If you ride a sportbike, you need a tire that’s agile and super grippy but also street legal (so racing slicks are not an option). The best sportbike tires for the street are typically radial in construction for better heat dissipation. They have a wide tread pattern and are low profile, making them ideal for tight handling.

Touring Tires

If you frequently ride long distances, you will need the best motorcycle tires for touring. They have a flatter profile than sportbike tires to enable stability in straight lines. The rubber is a harder compound, which makes these tires last longer but also gives them slightly less grip. Bigger touring bikes often have high-profile, bias-ply tires, which are necessary to support the bike’s weight. The advantage to bias-ply tires is they handle bumps better.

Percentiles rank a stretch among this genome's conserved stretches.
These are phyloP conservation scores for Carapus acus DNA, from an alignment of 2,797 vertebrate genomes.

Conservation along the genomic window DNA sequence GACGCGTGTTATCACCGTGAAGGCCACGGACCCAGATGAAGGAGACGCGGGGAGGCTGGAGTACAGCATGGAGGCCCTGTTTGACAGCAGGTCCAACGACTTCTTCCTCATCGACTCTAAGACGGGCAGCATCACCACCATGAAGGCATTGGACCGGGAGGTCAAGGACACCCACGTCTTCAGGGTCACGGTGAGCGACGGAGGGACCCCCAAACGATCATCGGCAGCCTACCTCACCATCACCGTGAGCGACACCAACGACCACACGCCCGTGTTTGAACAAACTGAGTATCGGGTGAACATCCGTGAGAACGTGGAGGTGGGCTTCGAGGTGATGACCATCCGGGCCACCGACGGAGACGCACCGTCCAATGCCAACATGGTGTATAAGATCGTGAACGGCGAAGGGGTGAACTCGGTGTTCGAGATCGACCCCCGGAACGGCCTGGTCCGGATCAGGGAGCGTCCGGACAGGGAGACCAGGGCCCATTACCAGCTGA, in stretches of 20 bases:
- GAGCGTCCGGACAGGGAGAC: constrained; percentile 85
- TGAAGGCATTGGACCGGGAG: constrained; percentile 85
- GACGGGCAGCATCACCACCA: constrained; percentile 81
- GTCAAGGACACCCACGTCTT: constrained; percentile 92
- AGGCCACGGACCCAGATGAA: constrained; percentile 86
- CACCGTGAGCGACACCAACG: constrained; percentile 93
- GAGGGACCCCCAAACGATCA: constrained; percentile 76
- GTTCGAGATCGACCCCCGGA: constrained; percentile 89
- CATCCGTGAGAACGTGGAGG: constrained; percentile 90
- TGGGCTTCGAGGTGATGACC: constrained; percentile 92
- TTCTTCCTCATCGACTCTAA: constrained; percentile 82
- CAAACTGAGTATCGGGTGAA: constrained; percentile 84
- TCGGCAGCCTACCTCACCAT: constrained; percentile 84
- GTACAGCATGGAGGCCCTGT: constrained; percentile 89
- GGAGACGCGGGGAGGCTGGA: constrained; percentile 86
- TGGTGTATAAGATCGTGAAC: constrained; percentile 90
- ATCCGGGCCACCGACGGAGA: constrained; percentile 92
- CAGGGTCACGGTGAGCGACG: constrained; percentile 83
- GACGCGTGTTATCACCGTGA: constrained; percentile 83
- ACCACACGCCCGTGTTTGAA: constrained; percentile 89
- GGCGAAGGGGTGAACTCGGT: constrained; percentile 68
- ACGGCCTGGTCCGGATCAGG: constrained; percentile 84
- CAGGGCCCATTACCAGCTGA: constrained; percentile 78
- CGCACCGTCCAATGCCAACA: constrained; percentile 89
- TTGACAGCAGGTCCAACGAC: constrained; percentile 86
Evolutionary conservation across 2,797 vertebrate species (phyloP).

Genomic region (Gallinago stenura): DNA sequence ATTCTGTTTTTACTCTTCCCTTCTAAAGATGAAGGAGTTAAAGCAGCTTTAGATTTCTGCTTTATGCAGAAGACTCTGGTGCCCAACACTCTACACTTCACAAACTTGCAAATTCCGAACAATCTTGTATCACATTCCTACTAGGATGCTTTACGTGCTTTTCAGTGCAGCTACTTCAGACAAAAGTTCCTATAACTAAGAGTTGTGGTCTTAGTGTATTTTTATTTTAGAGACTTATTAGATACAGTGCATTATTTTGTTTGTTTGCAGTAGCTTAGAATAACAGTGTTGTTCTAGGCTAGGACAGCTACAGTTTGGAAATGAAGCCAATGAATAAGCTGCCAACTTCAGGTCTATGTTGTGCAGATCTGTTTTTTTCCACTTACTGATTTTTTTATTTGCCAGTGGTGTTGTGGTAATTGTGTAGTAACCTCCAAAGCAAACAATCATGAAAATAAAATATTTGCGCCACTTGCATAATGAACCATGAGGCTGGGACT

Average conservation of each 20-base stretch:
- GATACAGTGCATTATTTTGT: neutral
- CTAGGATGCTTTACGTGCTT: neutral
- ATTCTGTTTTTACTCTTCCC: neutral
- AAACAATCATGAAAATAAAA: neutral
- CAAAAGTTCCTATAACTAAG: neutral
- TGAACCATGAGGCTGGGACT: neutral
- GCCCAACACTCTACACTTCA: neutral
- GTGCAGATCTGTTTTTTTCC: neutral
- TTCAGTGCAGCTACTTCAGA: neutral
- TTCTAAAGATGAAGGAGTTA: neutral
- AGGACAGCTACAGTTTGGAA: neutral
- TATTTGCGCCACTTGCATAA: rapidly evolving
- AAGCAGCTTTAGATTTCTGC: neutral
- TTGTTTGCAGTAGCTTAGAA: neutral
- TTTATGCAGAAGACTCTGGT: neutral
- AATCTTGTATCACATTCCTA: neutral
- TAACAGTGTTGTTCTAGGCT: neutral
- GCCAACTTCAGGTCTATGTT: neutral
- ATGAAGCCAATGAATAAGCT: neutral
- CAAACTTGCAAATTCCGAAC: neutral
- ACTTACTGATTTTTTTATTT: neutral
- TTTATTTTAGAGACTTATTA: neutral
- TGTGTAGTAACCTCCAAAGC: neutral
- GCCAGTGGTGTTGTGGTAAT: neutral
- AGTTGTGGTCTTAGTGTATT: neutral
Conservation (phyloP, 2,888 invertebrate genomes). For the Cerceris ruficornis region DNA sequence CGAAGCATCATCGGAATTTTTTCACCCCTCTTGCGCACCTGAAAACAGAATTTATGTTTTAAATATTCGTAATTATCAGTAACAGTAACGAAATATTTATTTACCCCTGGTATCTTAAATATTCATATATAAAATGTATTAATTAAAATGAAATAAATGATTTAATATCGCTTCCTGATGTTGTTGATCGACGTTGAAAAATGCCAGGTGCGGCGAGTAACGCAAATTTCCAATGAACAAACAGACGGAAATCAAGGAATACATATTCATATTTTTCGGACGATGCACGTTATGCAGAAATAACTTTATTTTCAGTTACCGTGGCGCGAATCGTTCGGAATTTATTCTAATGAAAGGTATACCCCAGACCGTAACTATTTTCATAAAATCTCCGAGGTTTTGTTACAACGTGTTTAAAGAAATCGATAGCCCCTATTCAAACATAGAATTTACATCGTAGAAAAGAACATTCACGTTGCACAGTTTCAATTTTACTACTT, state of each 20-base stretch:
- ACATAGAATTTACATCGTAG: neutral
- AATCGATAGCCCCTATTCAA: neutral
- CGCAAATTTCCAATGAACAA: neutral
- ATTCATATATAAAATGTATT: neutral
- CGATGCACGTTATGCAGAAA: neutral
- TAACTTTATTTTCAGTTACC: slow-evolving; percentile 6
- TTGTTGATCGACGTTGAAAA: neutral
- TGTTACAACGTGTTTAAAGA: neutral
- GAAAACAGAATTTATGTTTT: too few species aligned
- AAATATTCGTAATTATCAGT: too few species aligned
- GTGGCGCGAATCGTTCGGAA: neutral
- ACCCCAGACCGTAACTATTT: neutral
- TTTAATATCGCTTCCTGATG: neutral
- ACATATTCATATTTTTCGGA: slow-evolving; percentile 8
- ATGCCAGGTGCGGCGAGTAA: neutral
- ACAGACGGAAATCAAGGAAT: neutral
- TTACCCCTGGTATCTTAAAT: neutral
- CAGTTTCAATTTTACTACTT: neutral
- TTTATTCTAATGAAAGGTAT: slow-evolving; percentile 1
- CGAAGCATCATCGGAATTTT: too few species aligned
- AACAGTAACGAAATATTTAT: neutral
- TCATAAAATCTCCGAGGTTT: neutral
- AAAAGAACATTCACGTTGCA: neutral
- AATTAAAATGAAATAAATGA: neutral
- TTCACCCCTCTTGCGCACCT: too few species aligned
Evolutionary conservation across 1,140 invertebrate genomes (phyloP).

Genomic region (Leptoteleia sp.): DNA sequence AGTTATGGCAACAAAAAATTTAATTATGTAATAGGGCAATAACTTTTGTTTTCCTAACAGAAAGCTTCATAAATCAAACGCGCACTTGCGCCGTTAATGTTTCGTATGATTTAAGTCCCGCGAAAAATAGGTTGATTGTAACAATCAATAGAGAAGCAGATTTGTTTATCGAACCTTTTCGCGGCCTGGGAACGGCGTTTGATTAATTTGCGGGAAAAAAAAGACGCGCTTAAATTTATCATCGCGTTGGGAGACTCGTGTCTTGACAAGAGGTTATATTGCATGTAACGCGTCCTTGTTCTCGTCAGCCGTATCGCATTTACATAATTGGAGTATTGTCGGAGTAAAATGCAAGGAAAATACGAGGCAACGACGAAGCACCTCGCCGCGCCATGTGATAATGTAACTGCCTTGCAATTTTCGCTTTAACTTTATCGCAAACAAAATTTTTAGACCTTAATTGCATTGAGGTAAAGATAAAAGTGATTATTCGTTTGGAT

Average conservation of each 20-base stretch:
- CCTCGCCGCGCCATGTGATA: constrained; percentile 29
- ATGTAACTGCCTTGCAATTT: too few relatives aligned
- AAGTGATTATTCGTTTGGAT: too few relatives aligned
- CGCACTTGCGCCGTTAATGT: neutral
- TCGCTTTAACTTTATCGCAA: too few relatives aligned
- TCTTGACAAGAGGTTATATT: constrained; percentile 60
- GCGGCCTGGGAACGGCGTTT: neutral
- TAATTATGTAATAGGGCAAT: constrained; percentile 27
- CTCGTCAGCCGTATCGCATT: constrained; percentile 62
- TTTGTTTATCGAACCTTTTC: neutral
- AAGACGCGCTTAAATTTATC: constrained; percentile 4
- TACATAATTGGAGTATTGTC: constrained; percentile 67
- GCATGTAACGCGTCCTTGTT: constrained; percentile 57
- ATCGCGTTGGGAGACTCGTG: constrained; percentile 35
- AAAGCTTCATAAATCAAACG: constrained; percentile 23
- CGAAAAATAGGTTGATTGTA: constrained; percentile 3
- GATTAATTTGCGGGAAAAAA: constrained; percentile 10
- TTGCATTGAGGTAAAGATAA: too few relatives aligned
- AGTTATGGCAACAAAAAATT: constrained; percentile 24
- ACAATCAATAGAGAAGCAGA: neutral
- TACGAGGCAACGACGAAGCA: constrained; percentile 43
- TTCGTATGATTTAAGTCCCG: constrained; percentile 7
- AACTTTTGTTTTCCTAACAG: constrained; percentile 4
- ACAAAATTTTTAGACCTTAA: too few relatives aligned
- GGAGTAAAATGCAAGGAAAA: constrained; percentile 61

Cruiser Tires

Large cruisers typically use high-profile tires for overall comfort, while smaller cruisers may lean towards sportier tires for better performance. What’s most important is stability and traction on both wet and dry surfaces. In general, it comes down to preference and what type of riding you do. You should also check with your manufacturer to see what types of tires work best.

ADV Tires

If you’re an adventure rider, you need tires that will work on pavement as well as sand and mud. The tire you choose must have the ability to provide a smooth ride on asphalt but a deep enough tread for off-roading. It should be comfortable on long stretches of highway and also be able to support moderately heavy loads.

Off-Road and Motocross Tires

If you solely ride off-road, opt for motocross tires that are very knobby and have superior traction in the dirt. These tires have tread that wraps around the sides for optimum grip. Some motocross tires are designed for soft terrain (tall with spaced-out knobs), while others are for hard terrain (low with tightly-spaced knobs).